Breast Implant Below or Above Muscle

Breast implants can be placed either above or below the pectoralis muscle.  The decision of whether the implant should be placed placed below the pectoral muscle (subpectoral) or above the muscle (subglandular) depends on the patient’s breast type and preferences.  In reality, not all of the implant is below the muscle in a subpectoral placement, the lower outer implant is subglandular as the span of the muscle doesn’t cover this part of the chest.

Subpectoral breast implants (unders)subpectoral implant

When breast implants are placed subpectorally there is a little more soreness after surgery.  The muscle is stretched and the patient feels it.  The contracture of the muscle can cause ‘animation deformity’ with motion of the implants with flexion.  This can make subpectoral placement a less desirable choice for body builders or those with very strong pectoral muscles.

Subpectoral placement can result in a less rounded, more natural breast shape as the upper implant is compressed by the muscle in the upper chest.  This is either an advantage or disadvantage depending on the patient’s tastes.

There is a lower risk of rippling or wrinkling with the additional soft tissue coverage of subpectoral placement, particularly in the ‘cleavage’ area.   Thin patients with small breasts area at higher risk of rippling as a complication and subpectoral implants can be a better choice.

There has been proven to be a lower risk of capsular contracture in the subpectoral location.  The theory is improved blood supply and constant implant movement.

Mammography is less likely to be effected by the implant as the majority of the implant is separated from breast tissue by the muscle.

Subglandular breast implantssubglandular breast implant

The recovery can be a little easier and less painful after subglandular implants.  The pain is generally not too bad with either placement and choosing subglandular for pain and recovery alone would be a poor reason.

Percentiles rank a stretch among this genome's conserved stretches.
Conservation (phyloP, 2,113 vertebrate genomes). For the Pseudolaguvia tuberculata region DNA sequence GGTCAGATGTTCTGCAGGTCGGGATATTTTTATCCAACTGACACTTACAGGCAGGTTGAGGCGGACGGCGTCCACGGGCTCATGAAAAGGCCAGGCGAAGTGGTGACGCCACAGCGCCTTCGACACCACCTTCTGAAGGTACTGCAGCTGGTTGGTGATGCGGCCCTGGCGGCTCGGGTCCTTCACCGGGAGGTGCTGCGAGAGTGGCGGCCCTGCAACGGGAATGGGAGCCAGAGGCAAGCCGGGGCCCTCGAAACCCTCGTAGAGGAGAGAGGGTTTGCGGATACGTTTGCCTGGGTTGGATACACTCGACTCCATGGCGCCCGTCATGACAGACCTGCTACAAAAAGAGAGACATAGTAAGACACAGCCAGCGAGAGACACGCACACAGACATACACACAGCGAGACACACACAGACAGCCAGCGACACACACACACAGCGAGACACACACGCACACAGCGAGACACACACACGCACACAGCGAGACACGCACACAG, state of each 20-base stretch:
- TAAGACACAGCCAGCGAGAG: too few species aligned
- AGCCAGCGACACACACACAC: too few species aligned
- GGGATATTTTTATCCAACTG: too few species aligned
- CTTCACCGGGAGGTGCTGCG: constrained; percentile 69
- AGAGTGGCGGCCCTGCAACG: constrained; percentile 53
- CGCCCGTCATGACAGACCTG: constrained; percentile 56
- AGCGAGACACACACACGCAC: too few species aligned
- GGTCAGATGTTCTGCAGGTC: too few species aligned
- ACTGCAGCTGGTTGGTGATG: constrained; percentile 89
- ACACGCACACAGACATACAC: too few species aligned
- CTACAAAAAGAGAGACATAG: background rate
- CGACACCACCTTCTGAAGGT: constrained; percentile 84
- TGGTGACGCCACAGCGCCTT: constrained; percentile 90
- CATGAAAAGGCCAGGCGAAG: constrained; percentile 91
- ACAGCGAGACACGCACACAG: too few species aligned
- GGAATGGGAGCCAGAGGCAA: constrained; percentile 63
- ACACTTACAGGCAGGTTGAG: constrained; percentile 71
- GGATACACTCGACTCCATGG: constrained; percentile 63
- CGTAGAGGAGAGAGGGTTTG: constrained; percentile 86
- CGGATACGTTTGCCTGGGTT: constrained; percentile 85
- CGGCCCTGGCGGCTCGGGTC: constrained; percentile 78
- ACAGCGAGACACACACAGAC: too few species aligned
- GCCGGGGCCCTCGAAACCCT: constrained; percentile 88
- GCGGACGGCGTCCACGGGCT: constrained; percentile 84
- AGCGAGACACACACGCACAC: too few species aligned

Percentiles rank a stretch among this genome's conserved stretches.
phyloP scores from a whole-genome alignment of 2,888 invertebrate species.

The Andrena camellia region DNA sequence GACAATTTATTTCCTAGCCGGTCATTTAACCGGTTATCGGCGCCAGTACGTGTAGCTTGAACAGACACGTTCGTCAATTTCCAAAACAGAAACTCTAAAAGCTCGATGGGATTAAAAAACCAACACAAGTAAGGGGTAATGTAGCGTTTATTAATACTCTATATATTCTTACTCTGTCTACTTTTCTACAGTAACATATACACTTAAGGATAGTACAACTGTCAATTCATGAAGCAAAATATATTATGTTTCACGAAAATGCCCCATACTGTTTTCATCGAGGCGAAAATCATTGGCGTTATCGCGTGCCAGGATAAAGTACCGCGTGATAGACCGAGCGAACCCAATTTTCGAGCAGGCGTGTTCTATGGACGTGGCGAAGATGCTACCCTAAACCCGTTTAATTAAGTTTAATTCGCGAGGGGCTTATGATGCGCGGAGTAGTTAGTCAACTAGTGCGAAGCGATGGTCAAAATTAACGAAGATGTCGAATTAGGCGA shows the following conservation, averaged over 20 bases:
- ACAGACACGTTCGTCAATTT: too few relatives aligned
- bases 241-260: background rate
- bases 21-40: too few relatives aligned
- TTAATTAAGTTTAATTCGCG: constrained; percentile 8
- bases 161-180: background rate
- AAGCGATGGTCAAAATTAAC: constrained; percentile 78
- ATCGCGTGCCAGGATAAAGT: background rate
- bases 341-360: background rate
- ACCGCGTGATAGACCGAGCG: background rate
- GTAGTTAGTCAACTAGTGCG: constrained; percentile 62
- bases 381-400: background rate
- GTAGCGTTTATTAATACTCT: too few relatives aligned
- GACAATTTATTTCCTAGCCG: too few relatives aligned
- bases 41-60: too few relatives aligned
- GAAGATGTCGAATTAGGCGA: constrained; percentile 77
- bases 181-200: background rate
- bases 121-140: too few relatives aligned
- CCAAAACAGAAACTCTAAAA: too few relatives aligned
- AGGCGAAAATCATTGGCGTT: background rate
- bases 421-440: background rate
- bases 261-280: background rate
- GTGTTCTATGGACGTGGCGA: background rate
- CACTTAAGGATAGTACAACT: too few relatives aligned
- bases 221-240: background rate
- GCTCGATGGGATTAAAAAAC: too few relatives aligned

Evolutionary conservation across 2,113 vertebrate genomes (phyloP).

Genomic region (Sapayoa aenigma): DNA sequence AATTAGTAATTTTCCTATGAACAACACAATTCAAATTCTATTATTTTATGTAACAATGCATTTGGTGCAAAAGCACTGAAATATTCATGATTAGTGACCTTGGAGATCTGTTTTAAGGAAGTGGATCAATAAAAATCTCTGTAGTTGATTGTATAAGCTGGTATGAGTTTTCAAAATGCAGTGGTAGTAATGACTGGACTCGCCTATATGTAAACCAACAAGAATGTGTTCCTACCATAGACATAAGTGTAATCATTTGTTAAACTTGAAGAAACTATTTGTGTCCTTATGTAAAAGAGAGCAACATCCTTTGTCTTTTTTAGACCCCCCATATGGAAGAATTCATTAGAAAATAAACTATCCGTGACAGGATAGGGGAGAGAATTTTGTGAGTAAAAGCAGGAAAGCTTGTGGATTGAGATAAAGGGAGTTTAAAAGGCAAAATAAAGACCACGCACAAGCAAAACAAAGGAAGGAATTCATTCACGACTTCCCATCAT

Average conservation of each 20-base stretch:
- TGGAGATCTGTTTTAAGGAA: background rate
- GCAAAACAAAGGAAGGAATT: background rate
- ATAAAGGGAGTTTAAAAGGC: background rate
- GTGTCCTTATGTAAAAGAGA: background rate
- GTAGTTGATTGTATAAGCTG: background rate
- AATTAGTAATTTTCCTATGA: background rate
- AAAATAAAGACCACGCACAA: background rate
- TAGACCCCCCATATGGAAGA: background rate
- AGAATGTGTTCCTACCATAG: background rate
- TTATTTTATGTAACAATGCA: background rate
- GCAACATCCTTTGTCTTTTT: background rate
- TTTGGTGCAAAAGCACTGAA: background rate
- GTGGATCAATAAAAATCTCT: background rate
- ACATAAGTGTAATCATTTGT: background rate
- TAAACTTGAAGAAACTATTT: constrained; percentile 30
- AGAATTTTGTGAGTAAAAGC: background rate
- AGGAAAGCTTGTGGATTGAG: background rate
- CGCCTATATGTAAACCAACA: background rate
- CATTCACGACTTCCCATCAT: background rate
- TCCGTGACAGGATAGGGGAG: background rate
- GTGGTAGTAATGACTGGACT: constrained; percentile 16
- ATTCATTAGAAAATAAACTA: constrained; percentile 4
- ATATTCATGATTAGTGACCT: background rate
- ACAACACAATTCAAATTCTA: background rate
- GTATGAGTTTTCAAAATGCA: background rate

For patients who want a very rounded ‘fake’ look, subglandular results are generally less natural looking.  The exception to this rule is that tear drop shaped ‘gummy bear’ implants can result in a fairly natural appearance even in the subglandular position.  These implants do not rely on pectoral muscle compression of the upper pole to achieve a smooth, natural transition from chest to implant.

Probably the biggest advantage of subglandular implants is that some of the undesirable effects of going below the muscle can be reduced.  In particular, there is little to no animation deformity in the subglandular position.  Also, the implants can be placed a little closer together in patients with very wide pectoral muscle origins.  However, it is never appropriate to place the implants in a “push-up bra” position, nearly touching in the middle as the risk of symmastia is very high.

Subglandular breast implants can sometimes be helpful to give a little more ‘lift’ to the breast as the force of the implant isn’t dampened by the pectoral muscle.

The major disadvantages of subglandular implant placement are higher risks of capsular contracture, risk of bottoming out, and rippling.  With the addition of tear drop ‘gummy bear’ implants we now have an implant choice that can be used in the subglandular position that has a lower inherent risk of these complications.  In the U.S. it would not be surprising to find that more and more subglandular ‘gummy bear’ implants are being placed, a trend in Europe where these implants have been available for years.